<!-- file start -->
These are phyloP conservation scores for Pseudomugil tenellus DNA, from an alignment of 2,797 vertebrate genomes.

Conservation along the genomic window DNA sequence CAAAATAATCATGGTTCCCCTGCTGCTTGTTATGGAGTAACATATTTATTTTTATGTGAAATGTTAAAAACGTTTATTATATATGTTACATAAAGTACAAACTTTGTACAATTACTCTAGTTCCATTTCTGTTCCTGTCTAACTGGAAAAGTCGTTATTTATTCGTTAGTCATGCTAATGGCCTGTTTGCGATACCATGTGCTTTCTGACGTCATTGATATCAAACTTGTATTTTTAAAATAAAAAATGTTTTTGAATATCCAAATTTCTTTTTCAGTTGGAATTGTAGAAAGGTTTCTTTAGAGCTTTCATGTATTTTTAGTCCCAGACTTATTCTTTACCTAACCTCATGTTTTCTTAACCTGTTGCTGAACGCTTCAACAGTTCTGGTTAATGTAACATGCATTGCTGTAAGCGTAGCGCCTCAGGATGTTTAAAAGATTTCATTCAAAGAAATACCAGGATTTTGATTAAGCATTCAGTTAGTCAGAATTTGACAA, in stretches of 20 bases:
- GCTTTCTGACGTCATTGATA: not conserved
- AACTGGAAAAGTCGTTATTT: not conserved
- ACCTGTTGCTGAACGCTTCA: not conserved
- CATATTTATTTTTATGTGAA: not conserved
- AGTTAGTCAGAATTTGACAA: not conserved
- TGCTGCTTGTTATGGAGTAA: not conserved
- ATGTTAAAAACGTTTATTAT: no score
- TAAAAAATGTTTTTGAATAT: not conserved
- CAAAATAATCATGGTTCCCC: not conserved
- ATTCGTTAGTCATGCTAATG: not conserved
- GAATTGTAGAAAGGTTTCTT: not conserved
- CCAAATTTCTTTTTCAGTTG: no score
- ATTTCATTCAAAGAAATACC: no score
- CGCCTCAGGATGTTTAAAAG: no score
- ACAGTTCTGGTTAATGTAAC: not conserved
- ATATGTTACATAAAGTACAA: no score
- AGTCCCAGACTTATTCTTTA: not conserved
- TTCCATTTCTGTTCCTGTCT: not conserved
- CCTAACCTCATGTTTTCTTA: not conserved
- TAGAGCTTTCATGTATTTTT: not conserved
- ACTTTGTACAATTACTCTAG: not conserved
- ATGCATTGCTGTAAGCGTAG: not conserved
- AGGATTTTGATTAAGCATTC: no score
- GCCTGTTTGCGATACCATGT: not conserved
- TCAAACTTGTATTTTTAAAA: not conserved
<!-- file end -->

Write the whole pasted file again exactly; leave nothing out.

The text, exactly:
These are phyloP conservation scores for Pseudomugil tenellus DNA, from an alignment of 2,797 vertebrate genomes.

Conservation along the genomic window DNA sequence CAAAATAATCATGGTTCCCCTGCTGCTTGTTATGGAGTAACATATTTATTTTTATGTGAAATGTTAAAAACGTTTATTATATATGTTACATAAAGTACAAACTTTGTACAATTACTCTAGTTCCATTTCTGTTCCTGTCTAACTGGAAAAGTCGTTATTTATTCGTTAGTCATGCTAATGGCCTGTTTGCGATACCATGTGCTTTCTGACGTCATTGATATCAAACTTGTATTTTTAAAATAAAAAATGTTTTTGAATATCCAAATTTCTTTTTCAGTTGGAATTGTAGAAAGGTTTCTTTAGAGCTTTCATGTATTTTTAGTCCCAGACTTATTCTTTACCTAACCTCATGTTTTCTTAACCTGTTGCTGAACGCTTCAACAGTTCTGGTTAATGTAACATGCATTGCTGTAAGCGTAGCGCCTCAGGATGTTTAAAAGATTTCATTCAAAGAAATACCAGGATTTTGATTAAGCATTCAGTTAGTCAGAATTTGACAA, in stretches of 20 bases:
- GCTTTCTGACGTCATTGATA: not conserved
- AACTGGAAAAGTCGTTATTT: not conserved
- ACCTGTTGCTGAACGCTTCA: not conserved
- CATATTTATTTTTATGTGAA: not conserved
- AGTTAGTCAGAATTTGACAA: not conserved
- TGCTGCTTGTTATGGAGTAA: not conserved
- ATGTTAAAAACGTTTATTAT: no score
- TAAAAAATGTTTTTGAATAT: not conserved
- CAAAATAATCATGGTTCCCC: not conserved
- ATTCGTTAGTCATGCTAATG: not conserved
- GAATTGTAGAAAGGTTTCTT: not conserved
- CCAAATTTCTTTTTCAGTTG: no score
- ATTTCATTCAAAGAAATACC: no score
- CGCCTCAGGATGTTTAAAAG: no score
- ACAGTTCTGGTTAATGTAAC: not conserved
- ATATGTTACATAAAGTACAA: no score
- AGTCCCAGACTTATTCTTTA: not conserved
- TTCCATTTCTGTTCCTGTCT: not conserved
- CCTAACCTCATGTTTTCTTA: not conserved
- TAGAGCTTTCATGTATTTTT: not conserved
- ACTTTGTACAATTACTCTAG: not conserved
- ATGCATTGCTGTAAGCGTAG: not conserved
- AGGATTTTGATTAAGCATTC: no score
- GCCTGTTTGCGATACCATGT: not conserved
- TCAAACTTGTATTTTTAAAA: not conserved